Google Home Review

Introduction


With technology evolving as quickly as it does, it can be so difficult to predict which new trends will really catch on, and which are destined to fizzle out. Smartphones had already introduced us to the power of voice-controlled digital assistants, through services like Siri, Google Now, and Cortana, and you'd be forgiven for thinking that this tech would remain a mobile-focused development.

Google Home Review
But then Amazon introduced its Echo smart appliance, and suddenly we were all captivated by the idea of taking that voice-powered goodness and giving it a permanent fixture in our homes. It didn't take long before other companies followed with their own versions of the same idea (and for Amazon itself to expand its product lineup with additional variations on the theme), and last fall Google entered the fray with Google Home.

Is Google Home more than just an Android smartphone hooked up to a speaker? Can its capabilities really bring something new and worthwhile to your home? Let's a take a look at just what this smart speaker can do.

The package contains:

  • Google Home
  • Power adapter
  • Quick-start cards

Design

Clean, functional, and beautiful, Google Home looks as good as it works

Google Home Review
Google Home Review
Google Home Review
Google Home Review

If you're already familiar with the original Amazon Echo, the first thing that's likely to strike you about Google Home is its comparatively compact size. The Home hardware forms a bit of a tapered cylinder, with its speakers at the bottom protected by an attractive cloth grille, while the top half of the cylinder appears quite featureless, terminating with a slightly sloped surface. But plug Google Home in and that blank expanse quickly springs to life, as the sloped top becomes illuminated by a ring of multi-colored LEDs embedded within.

The top surface doesn't just dance with light to animate your interactions with Home's voice assistant, and also conceals a capacitive touchpad. Tapping that interface can quickly pause music playback, and tracing a circle acts like volume knob (with helpful LED feedback) – it's all quite intuitive. On the back you'll find a mute button for when you don't want Home listening in on your conversations.

The speaker grille itself pops off quite easily, held on only by magnets, revealing the speaker array that pumps out both music and Google Home's spoken responses to your commands and questions. There's a hidden micro USB port in there for you hacker types, but most users will just be interested in the alternative grille colors. Both metal and extra fabric options are available, priced between $20 and $40.

The only physical connection to the outside world is the flat power cord. As a result, Google Home looks like the sort of modern, minimalist appliance that will fit in easily with a variety of home decors.

 

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Google Home Review

Introduction


With technology evolving as quickly as it does, it can be so difficult to predict which new trends will really catch on, and which are destined to fizzle out. Smartphones had already introduced us to the power of voice-controlled digital assistants, through services like Siri, Google Now, and Cortana, and you'd be forgiven for thinking that this tech would remain a mobile-focused development.

Google Home Review
But then Amazon introduced its Echo smart appliance, and suddenly we were all captivated by the idea of taking that voice-powered goodness and giving it a permanent fixture in our homes. It didn't take long before other companies followed with their own versions of the same idea (and for Amazon itself to expand its product lineup with additional variations on the theme), and last fall Google entered the fray with Google Home.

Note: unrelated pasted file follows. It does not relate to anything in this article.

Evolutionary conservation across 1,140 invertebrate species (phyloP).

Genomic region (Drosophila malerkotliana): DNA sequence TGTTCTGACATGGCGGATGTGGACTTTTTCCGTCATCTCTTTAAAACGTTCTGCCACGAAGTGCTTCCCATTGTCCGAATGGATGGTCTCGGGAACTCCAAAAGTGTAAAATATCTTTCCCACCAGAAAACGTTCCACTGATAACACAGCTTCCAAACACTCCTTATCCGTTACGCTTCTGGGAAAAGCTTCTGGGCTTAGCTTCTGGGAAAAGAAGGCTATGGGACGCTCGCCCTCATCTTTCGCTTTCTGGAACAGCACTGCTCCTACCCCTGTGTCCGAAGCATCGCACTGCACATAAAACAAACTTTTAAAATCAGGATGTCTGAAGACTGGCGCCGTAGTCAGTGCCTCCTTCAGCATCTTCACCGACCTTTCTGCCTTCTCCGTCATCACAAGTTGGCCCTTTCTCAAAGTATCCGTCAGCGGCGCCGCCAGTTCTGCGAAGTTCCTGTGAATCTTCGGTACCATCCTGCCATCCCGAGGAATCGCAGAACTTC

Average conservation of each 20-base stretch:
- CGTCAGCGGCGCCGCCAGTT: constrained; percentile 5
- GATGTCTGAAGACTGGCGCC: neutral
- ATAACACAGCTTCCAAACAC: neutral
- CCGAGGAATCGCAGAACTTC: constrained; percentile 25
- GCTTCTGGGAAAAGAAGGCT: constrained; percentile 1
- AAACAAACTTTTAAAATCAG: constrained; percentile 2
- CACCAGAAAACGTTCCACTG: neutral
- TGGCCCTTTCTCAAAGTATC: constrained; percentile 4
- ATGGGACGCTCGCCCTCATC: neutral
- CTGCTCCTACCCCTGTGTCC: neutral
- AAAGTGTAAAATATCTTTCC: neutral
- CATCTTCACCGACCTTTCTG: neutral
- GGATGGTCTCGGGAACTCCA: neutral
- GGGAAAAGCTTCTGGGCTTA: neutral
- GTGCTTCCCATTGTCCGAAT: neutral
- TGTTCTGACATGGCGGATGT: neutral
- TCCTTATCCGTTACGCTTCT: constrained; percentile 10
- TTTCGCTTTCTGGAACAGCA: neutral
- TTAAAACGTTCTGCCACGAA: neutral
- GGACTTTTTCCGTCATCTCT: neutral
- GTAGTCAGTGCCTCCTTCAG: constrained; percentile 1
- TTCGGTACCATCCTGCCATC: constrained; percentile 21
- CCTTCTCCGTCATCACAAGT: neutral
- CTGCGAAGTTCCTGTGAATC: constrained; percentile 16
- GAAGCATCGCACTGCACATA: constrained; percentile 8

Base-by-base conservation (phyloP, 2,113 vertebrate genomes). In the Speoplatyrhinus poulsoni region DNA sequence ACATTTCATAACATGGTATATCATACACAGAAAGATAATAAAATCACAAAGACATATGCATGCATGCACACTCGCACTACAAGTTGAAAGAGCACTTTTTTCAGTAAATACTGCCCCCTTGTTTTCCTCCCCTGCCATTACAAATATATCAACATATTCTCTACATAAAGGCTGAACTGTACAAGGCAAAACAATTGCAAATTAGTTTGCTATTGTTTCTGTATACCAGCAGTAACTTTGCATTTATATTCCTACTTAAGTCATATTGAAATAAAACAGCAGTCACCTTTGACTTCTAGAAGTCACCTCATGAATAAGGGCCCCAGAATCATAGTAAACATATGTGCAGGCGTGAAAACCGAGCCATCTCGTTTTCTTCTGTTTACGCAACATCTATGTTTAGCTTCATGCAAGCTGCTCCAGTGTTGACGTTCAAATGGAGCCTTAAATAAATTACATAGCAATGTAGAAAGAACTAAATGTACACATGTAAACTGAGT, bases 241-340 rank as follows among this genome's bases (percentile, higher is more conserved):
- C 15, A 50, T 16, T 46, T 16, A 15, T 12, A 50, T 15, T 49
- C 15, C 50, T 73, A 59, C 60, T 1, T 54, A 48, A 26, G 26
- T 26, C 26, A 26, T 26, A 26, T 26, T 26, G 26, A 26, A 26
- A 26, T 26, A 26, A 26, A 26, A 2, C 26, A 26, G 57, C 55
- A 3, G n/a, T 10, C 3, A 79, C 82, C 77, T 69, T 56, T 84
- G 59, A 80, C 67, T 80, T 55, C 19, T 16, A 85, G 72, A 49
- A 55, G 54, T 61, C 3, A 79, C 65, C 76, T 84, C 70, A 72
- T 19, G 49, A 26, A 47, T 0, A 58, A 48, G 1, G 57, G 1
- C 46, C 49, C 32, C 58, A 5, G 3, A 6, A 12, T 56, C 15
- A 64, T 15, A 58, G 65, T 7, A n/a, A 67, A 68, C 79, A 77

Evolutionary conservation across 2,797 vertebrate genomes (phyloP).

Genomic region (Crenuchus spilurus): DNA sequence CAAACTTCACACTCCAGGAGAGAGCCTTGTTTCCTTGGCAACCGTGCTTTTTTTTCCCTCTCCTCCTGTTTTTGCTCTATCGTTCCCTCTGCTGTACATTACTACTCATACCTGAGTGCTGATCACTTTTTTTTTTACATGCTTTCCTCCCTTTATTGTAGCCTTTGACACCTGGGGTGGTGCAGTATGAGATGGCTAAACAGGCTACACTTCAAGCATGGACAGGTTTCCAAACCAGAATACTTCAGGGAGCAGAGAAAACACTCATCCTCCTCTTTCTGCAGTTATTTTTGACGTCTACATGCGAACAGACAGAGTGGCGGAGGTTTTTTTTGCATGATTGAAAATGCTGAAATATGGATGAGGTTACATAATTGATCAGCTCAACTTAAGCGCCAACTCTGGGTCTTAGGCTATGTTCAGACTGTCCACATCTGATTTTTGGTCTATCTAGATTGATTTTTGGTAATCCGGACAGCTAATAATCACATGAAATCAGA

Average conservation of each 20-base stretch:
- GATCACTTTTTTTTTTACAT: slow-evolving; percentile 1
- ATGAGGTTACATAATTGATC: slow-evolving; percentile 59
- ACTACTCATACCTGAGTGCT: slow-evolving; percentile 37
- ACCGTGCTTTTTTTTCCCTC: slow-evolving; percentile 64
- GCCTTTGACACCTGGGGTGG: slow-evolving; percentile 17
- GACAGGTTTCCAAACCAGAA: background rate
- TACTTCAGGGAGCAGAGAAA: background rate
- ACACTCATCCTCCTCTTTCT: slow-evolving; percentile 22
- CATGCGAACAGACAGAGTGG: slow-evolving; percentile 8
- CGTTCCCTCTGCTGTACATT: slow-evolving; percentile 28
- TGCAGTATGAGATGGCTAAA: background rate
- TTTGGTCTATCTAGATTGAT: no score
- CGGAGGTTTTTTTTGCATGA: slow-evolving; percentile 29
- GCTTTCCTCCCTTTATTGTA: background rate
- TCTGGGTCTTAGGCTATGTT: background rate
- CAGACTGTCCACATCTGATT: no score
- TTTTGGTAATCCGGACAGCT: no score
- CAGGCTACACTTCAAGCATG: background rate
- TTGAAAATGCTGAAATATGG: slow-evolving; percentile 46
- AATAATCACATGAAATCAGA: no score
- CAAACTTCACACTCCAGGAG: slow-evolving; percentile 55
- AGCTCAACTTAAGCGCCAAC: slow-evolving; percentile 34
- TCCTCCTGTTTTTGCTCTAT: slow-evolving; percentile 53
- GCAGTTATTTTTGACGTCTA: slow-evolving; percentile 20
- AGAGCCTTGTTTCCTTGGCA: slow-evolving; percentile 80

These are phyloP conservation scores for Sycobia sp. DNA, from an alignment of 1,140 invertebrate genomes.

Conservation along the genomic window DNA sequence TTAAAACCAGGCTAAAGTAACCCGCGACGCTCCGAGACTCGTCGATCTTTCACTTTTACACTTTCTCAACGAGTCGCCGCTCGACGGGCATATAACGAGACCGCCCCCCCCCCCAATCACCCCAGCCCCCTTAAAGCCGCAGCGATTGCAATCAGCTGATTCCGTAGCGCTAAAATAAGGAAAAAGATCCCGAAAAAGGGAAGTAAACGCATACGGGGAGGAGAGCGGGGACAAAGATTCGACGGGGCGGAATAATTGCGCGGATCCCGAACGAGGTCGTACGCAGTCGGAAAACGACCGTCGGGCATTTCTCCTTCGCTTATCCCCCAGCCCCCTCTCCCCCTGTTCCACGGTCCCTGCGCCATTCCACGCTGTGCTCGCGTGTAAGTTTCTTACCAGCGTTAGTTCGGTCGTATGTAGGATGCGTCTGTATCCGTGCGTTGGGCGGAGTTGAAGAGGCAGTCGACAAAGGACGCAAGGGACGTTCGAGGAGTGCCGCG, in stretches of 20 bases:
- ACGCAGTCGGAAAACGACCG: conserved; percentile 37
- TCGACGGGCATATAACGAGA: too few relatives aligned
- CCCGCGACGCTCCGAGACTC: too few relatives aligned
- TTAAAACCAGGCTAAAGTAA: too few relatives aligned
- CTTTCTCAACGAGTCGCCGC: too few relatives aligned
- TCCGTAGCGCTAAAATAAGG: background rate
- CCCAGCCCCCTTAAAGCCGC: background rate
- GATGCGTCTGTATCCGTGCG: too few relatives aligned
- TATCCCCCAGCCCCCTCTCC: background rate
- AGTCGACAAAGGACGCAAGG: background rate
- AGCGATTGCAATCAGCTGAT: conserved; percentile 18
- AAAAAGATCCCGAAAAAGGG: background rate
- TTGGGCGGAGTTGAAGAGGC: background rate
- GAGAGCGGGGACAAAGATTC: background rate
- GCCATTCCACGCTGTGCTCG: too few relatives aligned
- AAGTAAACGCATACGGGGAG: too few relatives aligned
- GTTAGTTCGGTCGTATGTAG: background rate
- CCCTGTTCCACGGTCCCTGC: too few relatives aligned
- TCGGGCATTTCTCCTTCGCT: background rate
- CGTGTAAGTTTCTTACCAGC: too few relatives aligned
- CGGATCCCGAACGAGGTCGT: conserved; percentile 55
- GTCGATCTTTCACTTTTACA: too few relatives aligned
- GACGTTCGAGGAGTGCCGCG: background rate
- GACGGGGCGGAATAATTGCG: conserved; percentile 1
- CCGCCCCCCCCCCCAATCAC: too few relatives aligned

Is Google Home more than just an Android smartphone hooked up to a speaker? Can its capabilities really bring something new and worthwhile to your home? Let's a take a look at just what this smart speaker can do.

The package contains:

  • Google Home
  • Power adapter
  • Quick-start cards

Design

Clean, functional, and beautiful, Google Home looks as good as it works

Google Home Review
Google Home Review
Google Home Review
Google Home Review

If you're already familiar with the original Amazon Echo, the first thing that's likely to strike you about Google Home is its comparatively compact size. The Home hardware forms a bit of a tapered cylinder, with its speakers at the bottom protected by an attractive cloth grille, while the top half of the cylinder appears quite featureless, terminating with a slightly sloped surface. But plug Google Home in and that blank expanse quickly springs to life, as the sloped top becomes illuminated by a ring of multi-colored LEDs embedded within.

The top surface doesn't just dance with light to animate your interactions with Home's voice assistant, and also conceals a capacitive touchpad. Tapping that interface can quickly pause music playback, and tracing a circle acts like volume knob (with helpful LED feedback) – it's all quite intuitive. On the back you'll find a mute button for when you don't want Home listening in on your conversations.

The speaker grille itself pops off quite easily, held on only by magnets, revealing the speaker array that pumps out both music and Google Home's spoken responses to your commands and questions. There's a hidden micro USB port in there for you hacker types, but most users will just be interested in the alternative grille colors. Both metal and extra fabric options are available, priced between $20 and $40.

The only physical connection to the outside world is the flat power cord. As a result, Google Home looks like the sort of modern, minimalist appliance that will fit in easily with a variety of home decors.



Connectivity

Google Home integrates quickly with your Wi-Fi network, though setup could be smoother

Plugging in Google Home will give you a voice prompt to install the Google Home app on your _phone_ – and that's when the real setup process begins. The device connects to your home network over 802.11b/g/n/ac Wi-Fi, supporting both 2.4GHz and 5GHz bands. Enterprising tinkerers have discovered they can coerce Google Home to use hard-wired Ethernet with the help of the new Chromecast's adapter, but most of us are going to set this up over Wi-Fi.